It never occurred to me until I came here that they were going to use the pet's 'memories'. It's preposterous. Mia got away with it and clearly it killed her inside. One could reasonably speculate that it leads to the breakdown of her family and she ends up alone and miserable. That's the story I saw. 

Edited by ganesh
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I guess one thing that bugged me was that they have this super high-tech thing that can actually read peoples' minds, but the device itself - the one with the little view screen - looks super low-tech. Like a prop from the original 1960s Star Trek show, or Lost in Space. 

It reminded me of the Voight Kampff machine from Blade Runner.

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17 hours ago, ganesh said:

It never occurred to me until I came here that they were going to use the pet's 'memories'. It's preposterous. Mia got away with it and clearly it killed her inside. One could reasonably speculate that it leads to the breakdown of her family and she ends up alone and miserable. That's the story I saw. 

I don't mean any disrespect here, but it's possible you missed something? It happens to me all the time with Black Mirror since it can be a deep show, and in the case of Crocodile, the episode felt like it had ended sooner than it did (I very nearly skipped to the next episode thinking it was over before the last two scenes and I wonder if that's what you did because that's where the guinea pig info was). Here's what happened:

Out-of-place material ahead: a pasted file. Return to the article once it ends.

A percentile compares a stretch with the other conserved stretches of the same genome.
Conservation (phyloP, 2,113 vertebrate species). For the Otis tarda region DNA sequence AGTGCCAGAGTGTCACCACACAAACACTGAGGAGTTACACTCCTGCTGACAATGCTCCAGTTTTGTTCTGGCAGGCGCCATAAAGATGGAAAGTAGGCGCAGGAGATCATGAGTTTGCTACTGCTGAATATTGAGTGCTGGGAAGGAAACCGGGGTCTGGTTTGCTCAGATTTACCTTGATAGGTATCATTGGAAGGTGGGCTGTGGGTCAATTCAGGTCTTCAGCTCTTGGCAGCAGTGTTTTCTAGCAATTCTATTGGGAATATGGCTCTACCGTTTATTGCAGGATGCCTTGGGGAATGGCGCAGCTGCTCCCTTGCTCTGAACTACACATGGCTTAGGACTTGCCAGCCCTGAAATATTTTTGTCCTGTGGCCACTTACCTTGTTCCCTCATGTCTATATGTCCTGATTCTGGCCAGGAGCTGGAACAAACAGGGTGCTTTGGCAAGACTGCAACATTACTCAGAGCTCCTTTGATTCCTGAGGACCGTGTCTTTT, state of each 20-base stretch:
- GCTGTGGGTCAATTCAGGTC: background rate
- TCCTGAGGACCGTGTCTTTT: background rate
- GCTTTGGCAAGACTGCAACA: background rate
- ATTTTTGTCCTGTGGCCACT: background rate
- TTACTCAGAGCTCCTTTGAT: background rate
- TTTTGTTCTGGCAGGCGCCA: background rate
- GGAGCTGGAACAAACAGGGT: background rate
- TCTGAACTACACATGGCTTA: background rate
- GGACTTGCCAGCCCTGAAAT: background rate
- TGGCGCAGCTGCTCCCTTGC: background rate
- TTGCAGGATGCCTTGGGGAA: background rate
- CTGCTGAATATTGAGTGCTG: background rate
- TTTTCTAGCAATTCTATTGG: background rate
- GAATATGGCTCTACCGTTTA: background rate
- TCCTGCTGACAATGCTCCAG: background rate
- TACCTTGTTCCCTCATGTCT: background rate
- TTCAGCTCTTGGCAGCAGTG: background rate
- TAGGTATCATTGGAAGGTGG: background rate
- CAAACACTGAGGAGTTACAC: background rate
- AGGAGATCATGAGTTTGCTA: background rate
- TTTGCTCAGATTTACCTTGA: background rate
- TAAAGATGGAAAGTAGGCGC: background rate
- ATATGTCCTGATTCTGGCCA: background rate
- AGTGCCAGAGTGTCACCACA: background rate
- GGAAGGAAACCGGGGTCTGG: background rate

The lead detective at the scene of the crime says to an officer "I don't have any idea who we're looking for, but it's a good thing you're not asking me." She nods at the guinea pig. "Now let's get out of here and let the recall team do their work." They show cops powering up the memory device right next to the guinea pig's cage and they take it out of the cage. Then there's a cut to the police showing up at the recital where Mia is and someone pointing out to the police where Mia is sitting.

If the show didn't want to lead us to the assumption that the GP's memories led them to Mia then why put this as the ending of the episode? 

Edited by PatternRec · Reason: typos